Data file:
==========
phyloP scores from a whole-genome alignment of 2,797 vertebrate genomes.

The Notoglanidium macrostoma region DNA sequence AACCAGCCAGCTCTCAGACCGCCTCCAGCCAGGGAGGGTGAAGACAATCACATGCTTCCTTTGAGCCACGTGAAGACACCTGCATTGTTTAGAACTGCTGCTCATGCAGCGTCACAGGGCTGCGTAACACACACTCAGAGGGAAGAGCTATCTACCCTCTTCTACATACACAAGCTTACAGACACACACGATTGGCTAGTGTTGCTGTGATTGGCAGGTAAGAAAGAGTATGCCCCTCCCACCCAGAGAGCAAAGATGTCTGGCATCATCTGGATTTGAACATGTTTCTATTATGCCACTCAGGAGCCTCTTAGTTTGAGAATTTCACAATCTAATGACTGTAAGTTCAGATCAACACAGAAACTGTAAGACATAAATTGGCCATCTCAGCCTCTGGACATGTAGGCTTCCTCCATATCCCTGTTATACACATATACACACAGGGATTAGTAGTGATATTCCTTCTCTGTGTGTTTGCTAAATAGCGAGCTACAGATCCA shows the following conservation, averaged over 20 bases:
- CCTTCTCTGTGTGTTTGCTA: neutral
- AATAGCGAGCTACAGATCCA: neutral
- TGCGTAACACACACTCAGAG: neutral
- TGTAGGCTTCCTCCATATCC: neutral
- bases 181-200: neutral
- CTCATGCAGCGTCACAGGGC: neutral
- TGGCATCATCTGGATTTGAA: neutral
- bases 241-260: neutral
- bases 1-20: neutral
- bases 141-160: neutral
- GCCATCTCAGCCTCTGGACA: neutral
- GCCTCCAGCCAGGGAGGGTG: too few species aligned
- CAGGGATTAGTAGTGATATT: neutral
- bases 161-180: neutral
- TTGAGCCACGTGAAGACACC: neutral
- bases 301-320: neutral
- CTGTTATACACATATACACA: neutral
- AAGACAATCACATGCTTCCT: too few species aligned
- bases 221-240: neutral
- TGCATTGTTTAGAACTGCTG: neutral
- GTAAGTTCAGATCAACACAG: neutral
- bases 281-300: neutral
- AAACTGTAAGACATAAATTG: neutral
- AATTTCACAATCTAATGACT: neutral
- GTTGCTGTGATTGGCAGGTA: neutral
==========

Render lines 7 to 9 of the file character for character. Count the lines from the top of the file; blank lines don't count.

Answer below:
- bases 181-200: neutral
- CTCATGCAGCGTCACAGGGC: neutral
- TGGCATCATCTGGATTTGAA: neutral